Over six months ago, Houston saw one of the largest natural disasters in U.S. history descend on the city, and the city's servants are still feeling the aftermath. One problem? There's not enough room at the jail.
County lock-up still has over 1,000 beds they can't use due to the Hurricane Harvey, forcing the jail to house more inmates than they're able to handle. At least 280 inmates were transported to other counties, and the jail is still 200 people over capacity.
“We’re at a pretty critical point right now with the jail population," said Harris County Sheriff’s Office spokesman Jason Spencer. "And it’s the residual effects of Harvey’s impacts on Harris County’s criminal justice system.”
Critical enough, according to one insider, that the county may start turning away arrestees. According to Spencer, the problem isn't that inmates are coming in faster—it's that they're staying longer due to the loss of the criminal courthouse.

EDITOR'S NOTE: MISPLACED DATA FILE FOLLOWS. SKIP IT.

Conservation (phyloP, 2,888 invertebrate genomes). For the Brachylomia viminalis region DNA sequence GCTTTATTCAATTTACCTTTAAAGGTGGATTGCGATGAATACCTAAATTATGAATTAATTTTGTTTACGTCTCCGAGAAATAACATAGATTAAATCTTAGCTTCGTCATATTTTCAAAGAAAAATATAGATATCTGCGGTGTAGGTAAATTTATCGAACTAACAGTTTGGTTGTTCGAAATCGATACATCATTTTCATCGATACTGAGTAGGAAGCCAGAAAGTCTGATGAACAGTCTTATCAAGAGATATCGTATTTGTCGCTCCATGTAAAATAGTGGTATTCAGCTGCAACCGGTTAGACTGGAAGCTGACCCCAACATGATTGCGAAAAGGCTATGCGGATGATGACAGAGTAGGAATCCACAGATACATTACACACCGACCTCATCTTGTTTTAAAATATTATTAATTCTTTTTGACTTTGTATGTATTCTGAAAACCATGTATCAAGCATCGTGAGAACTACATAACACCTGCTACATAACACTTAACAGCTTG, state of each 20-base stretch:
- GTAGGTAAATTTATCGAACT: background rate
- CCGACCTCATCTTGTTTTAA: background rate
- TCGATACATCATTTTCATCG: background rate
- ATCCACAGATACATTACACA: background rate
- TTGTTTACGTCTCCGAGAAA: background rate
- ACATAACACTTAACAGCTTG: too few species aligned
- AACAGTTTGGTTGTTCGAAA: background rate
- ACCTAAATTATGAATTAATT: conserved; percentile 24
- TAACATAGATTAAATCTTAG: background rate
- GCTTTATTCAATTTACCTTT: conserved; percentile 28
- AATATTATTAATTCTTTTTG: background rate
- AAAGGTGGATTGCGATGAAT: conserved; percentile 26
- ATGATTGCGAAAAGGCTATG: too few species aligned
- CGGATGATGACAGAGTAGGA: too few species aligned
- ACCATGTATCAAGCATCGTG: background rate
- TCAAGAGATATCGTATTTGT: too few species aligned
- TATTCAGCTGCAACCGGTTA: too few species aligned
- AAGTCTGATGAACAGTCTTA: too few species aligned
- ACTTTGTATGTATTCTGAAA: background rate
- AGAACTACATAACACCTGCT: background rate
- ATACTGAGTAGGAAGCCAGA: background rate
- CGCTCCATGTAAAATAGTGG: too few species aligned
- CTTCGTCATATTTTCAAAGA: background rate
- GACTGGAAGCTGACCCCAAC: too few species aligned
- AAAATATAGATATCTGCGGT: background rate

The docket is backlogged because the criminal courthouse was flooded during Harvey. The trial schedules are in chaos, but some critics are pointing to judicial reluctance to issue personal release bonds. Thankfully, the county is working day-and-night to reopen some courthouse floors in the next few weeks.
Harris County Needs Courthouses
With the 20-story criminal courthouse out of commission, the county has spread the docket throughout the civil and family courthouses—which could slow down trial progress for a host of other cases. The secondary problem? There has been an increase in felony pretrial detainees.
The county is under federal orders to provide no-cash bail for misdemeanor defendants, but judges are reluctant to issue personal release bonds. Defense attorneys accuse them of bowing to political pressure from bail bondsmen.
As the accusations fly, Harris County's entire court system is stillaffected by Hurricane Harvey. We hope the rebuilding process builds momentum, and we look forward to a fully-functioning court system in the coming months.